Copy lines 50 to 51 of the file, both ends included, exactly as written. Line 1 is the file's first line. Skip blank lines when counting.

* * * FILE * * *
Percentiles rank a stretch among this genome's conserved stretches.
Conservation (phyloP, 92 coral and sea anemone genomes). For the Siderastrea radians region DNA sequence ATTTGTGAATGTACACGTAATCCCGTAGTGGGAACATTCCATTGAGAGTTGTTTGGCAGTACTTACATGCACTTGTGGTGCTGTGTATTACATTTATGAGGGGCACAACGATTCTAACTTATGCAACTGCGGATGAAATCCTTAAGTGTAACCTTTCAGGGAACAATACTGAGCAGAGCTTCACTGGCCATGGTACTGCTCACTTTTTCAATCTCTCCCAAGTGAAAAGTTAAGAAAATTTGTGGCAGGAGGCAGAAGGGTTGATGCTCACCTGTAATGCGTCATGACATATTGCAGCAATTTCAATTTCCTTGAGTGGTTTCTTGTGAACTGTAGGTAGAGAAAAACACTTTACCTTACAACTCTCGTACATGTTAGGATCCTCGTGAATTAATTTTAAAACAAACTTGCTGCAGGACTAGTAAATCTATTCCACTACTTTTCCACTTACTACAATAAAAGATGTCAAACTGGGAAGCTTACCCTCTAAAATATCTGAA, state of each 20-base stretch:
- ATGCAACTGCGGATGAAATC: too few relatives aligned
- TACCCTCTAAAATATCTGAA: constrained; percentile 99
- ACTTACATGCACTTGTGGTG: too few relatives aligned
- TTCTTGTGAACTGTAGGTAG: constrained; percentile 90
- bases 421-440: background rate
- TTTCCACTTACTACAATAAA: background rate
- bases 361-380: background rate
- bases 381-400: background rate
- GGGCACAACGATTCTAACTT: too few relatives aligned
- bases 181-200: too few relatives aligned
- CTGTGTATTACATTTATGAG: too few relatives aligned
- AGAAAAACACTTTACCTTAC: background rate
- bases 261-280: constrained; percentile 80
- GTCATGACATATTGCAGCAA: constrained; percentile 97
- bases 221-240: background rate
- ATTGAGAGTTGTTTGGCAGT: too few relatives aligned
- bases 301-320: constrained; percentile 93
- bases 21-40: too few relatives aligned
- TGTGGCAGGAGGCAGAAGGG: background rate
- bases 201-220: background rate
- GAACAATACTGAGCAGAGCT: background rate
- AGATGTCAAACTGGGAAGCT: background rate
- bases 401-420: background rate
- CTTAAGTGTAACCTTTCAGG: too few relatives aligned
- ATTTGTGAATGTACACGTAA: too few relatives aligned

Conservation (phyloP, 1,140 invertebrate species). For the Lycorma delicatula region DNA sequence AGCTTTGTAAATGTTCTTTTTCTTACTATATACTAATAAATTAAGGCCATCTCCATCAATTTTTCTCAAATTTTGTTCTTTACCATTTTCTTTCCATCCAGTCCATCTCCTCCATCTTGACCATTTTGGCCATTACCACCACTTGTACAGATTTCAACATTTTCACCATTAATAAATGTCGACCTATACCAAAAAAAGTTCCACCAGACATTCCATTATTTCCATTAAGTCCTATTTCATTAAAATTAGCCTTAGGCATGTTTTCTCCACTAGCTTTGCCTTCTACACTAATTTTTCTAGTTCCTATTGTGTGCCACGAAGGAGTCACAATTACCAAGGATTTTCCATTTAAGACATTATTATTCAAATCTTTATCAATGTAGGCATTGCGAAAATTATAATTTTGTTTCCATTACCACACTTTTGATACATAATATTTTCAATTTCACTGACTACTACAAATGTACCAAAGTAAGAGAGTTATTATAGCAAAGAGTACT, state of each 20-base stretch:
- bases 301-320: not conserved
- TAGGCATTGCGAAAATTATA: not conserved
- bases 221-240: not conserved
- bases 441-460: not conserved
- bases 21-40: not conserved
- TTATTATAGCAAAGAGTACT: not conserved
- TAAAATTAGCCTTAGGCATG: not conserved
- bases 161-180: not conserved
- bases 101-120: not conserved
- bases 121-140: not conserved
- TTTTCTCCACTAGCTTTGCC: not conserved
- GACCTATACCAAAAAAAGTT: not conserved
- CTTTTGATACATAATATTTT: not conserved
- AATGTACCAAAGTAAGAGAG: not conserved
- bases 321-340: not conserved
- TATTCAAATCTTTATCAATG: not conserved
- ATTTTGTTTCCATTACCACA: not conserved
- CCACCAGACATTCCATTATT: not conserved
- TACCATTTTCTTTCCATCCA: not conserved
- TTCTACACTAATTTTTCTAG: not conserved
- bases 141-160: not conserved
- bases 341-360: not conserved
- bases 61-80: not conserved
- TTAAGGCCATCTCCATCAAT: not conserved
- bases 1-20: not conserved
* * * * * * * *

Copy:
- bases 341-360: not conserved
- bases 61-80: not conserved